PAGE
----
How Many Calories Does a Grapefruit Have? 5 Health Benefits of Grapefruit

Credit:"Nutritional data and images courtesy of"

Grapefruit got its name from grapes as they grow in clusters and is available throughout the year. The fruit was first bred in the 18th century as a cross between a pomelo and an orange. Is grapefruit good for you? Well, if fruit lovers are concerned about grapefruit’s calories, they have more reason to dive into the tangy fruit. The low-calorie fruit has ample amounts of vitamin A and C.

If you are unacquainted with the health benefits of grapefruit, once you know grapefruit’s nutrition facts, you will want to add it to your healthy diet.

Calories in Grapefruit

Grapefruit varieties are red, pink or white in color and may come with seeds or may be seedless. Its size may vary from four to six inches round. The red and pink colored grapefruits have higher calories compared to the white. Also, the larger fruits have more calories than the smaller ones.

A large grapefruit that is about 4½ inches in diameter has 106 calories. A medium grapefruit measuring about 3¾ inches in diameter has 80 to 82 calories. The smaller ones of around 3½ inches in diameter has 64 calories.

We also have the answer to the next question popping up in your mind. Is grapefruit juice good for you? A cup of grapefruit juice contains only 96 calories.

Grapefruit Nutrition Facts

Nutrition facts of Grapefruit

Credit:”Nutritional data and images courtesy of”

6 Health Benefits of Grapefruit

Lowers the Risk of Strokes

Citrus fruits like oranges and grapefruits have a compound which lowers the risk of strokes in women, according to the American Heart Association. Women who consume high amounts of citrus have a 19% lower risk of stroke than women who consume the least.

Grapefruit also has a good amount of potassium. People consuming 4069 milligrams of potassium per day have a 49% lower risk of death from heart disease compared with those who consume less. High potassium intake helps in preservation of bone mineral density and reduces the formation of kidney stones.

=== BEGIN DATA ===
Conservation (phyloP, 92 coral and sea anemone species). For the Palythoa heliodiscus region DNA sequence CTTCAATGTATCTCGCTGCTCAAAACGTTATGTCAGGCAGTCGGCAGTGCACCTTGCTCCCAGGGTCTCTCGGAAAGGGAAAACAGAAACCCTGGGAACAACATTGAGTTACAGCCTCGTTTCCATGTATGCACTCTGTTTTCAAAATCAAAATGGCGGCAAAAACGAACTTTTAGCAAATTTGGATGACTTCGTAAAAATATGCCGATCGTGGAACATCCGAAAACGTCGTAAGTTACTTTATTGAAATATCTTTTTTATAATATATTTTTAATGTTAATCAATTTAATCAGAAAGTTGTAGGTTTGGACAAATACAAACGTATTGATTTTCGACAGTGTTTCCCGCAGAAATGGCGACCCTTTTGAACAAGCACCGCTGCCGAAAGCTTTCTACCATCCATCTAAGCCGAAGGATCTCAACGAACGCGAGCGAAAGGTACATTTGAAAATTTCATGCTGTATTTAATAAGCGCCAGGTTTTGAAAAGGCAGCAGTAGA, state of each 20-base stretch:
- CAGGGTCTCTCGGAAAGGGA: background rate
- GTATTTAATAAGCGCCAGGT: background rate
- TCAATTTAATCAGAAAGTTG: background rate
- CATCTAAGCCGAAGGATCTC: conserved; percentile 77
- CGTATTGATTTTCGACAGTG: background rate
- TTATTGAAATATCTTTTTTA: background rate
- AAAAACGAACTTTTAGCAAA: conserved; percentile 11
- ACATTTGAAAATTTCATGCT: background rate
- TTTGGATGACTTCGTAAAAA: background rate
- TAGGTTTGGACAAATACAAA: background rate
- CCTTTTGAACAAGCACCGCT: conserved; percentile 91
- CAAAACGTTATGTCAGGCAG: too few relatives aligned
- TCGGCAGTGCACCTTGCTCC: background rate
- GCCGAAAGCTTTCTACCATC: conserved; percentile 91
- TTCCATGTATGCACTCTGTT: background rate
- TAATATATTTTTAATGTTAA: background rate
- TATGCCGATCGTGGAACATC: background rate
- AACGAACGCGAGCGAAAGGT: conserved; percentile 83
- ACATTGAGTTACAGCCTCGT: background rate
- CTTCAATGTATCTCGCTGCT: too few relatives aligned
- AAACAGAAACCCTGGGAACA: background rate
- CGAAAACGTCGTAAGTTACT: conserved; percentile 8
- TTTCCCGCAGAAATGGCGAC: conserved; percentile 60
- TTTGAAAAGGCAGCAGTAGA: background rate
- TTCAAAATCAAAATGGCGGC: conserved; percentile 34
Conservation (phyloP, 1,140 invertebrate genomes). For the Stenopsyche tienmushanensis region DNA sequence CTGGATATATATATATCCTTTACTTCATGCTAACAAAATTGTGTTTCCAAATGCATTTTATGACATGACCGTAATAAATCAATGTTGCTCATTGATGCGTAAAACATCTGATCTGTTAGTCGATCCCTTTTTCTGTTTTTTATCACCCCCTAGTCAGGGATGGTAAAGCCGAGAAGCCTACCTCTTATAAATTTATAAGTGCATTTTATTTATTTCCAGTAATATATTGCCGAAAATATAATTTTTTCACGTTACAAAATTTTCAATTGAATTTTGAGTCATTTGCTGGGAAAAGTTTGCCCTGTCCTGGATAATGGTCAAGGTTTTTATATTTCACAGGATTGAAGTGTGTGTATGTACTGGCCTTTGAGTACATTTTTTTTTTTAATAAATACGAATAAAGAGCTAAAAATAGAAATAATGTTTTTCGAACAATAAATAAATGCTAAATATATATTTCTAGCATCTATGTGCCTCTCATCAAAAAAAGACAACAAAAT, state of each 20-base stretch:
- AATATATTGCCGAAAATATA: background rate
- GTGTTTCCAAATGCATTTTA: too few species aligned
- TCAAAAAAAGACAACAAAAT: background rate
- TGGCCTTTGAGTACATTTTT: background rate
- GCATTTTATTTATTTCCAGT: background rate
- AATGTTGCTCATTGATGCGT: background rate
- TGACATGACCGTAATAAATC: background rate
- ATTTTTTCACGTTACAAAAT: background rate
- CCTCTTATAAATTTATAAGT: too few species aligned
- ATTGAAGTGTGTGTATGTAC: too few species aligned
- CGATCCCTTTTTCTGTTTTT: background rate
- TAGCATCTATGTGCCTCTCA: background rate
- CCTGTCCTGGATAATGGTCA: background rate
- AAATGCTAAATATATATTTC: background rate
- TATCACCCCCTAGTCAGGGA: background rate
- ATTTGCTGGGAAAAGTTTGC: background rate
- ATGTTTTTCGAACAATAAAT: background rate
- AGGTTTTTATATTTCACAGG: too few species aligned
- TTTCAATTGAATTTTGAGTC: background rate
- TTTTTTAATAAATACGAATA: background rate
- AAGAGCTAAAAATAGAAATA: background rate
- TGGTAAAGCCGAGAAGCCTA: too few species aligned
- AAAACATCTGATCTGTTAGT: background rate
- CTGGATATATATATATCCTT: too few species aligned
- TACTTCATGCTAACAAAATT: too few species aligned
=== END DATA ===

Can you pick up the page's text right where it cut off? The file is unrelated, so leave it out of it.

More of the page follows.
Helps Fight Cancer

Grapefruit has high amounts of vitamin C and other antioxidants which helps curb the formation of cancer-causing free radicals. Foods having high amounts of vitamin C and beta-carotene lowers the risk of esophageal cancer.

Fights Skin Damage

The vitamin C present in grapefruit helps fight skin damage caused by the sun and pollution. It also reduces wrinkles, improving overall skin texture. It also helps with the formation of collagen which supports good skin health.

Grapefruit is packed with vitamin A, a higher water content (about 91%), and important electrolytes which benefit the skin, giving it a healthy look.

Prevents Asthma

People who consume high amounts of nutrients like vitamin C are less prone to asthma.

Lowers Blood Pressure and Increases Heart Health

Grapefruit has all the components essential to maintaining a healthy heart. It has fiber, potassium, lycopene, vitamin C, and choline. Consuming one fresh red grapefruit benefits people suffering from atherosclerosis by lowering their high lipid levels. The potassium contained in the fruit helps lower blood pressure.

Helps Weight Loss

Grapefruit may help to lose weight to some extent according to the “Grapefruit Diet” study by Dr. Ken Fujioka. Fujioka assigned 91 obese people to one of four groups depending on their grapefruit intake. This helped him to monitor their weight.

Each one received either placebo capsules along with seven ounces of apple juice, eight ounces of grapefruit juice with a placebo capsule, grapefruit capsules with seven ounces of apple juice, or half of a fresh grapefruit with a placebo capsule three times a day before each meal. They were monitored for 12 weeks and it was found that the fresh grapefruit group lost the most weight at 3.52 pounds.



“Grapefruit, raw, pink and red, all areas Nutrition Facts & Calories,” SELF Nutrition Data;, last accessed Jan 16, 2017

“The effects of daily consumption of grapefruit on body weight, lipids, and blood pressure in healthy, overweight adults,” US National Library of Medicine;, last accessed Jan 16, 2017